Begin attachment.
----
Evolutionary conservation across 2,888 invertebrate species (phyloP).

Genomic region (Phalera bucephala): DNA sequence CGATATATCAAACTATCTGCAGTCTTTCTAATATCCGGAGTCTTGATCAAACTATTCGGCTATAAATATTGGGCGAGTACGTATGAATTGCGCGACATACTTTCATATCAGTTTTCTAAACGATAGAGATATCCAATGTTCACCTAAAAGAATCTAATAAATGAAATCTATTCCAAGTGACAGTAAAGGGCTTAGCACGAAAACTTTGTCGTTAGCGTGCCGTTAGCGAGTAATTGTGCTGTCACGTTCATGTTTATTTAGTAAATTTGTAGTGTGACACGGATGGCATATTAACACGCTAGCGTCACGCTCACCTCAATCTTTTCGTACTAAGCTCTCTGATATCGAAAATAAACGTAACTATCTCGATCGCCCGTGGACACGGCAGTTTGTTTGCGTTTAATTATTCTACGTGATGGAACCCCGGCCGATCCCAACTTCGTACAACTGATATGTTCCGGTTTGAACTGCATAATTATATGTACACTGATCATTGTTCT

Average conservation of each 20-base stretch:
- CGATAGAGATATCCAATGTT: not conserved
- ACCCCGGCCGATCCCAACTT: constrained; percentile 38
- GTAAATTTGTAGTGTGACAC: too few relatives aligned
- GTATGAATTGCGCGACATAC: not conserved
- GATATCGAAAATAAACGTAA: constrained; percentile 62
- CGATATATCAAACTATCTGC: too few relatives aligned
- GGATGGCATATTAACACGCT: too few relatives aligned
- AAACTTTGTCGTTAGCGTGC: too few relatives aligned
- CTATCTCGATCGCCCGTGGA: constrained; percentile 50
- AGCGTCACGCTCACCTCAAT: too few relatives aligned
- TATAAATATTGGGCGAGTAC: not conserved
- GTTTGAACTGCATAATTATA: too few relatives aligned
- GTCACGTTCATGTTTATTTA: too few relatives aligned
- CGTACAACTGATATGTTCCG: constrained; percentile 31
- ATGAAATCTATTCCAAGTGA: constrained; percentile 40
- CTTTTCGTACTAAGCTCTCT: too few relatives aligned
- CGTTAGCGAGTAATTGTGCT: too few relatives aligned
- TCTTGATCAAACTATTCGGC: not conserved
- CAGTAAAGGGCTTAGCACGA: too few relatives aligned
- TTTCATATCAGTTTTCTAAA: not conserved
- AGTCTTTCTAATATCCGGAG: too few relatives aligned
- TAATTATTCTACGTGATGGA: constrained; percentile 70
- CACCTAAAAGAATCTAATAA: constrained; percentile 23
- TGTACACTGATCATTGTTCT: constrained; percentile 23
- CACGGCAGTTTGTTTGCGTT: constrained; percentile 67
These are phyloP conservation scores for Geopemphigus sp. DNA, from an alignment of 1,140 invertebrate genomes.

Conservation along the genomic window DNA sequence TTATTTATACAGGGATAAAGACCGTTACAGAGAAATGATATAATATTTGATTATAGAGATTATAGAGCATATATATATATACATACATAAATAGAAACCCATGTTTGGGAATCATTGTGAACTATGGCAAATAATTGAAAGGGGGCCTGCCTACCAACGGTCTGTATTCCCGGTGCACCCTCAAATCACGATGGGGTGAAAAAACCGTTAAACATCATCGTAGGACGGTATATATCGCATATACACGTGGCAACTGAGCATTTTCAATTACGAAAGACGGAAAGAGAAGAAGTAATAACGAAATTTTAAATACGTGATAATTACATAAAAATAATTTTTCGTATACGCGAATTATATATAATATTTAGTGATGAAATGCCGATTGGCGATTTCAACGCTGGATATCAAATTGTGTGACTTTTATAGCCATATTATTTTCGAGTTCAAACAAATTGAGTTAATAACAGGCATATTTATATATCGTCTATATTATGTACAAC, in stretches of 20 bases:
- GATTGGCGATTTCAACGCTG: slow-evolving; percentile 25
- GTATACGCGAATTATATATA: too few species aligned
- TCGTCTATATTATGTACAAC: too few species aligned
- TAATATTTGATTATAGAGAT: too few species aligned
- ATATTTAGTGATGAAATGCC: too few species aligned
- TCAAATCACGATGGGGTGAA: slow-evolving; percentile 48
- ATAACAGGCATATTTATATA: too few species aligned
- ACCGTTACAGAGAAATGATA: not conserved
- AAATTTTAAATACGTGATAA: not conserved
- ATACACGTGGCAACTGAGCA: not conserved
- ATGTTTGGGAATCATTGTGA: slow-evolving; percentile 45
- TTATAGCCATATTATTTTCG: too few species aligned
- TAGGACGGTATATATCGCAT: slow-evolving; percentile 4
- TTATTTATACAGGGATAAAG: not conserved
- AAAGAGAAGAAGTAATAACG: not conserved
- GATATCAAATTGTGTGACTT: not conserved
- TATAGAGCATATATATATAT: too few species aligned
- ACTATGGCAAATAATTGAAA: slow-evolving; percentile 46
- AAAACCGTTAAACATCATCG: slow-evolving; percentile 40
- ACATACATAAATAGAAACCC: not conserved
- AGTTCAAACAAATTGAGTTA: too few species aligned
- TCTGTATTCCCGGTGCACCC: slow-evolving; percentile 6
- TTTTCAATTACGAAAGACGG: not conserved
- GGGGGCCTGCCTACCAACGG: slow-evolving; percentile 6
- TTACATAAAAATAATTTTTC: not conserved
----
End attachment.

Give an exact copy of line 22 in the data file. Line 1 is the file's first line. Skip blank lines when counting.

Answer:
- CAGTAAAGGGCTTAGCACGA: too few relatives aligned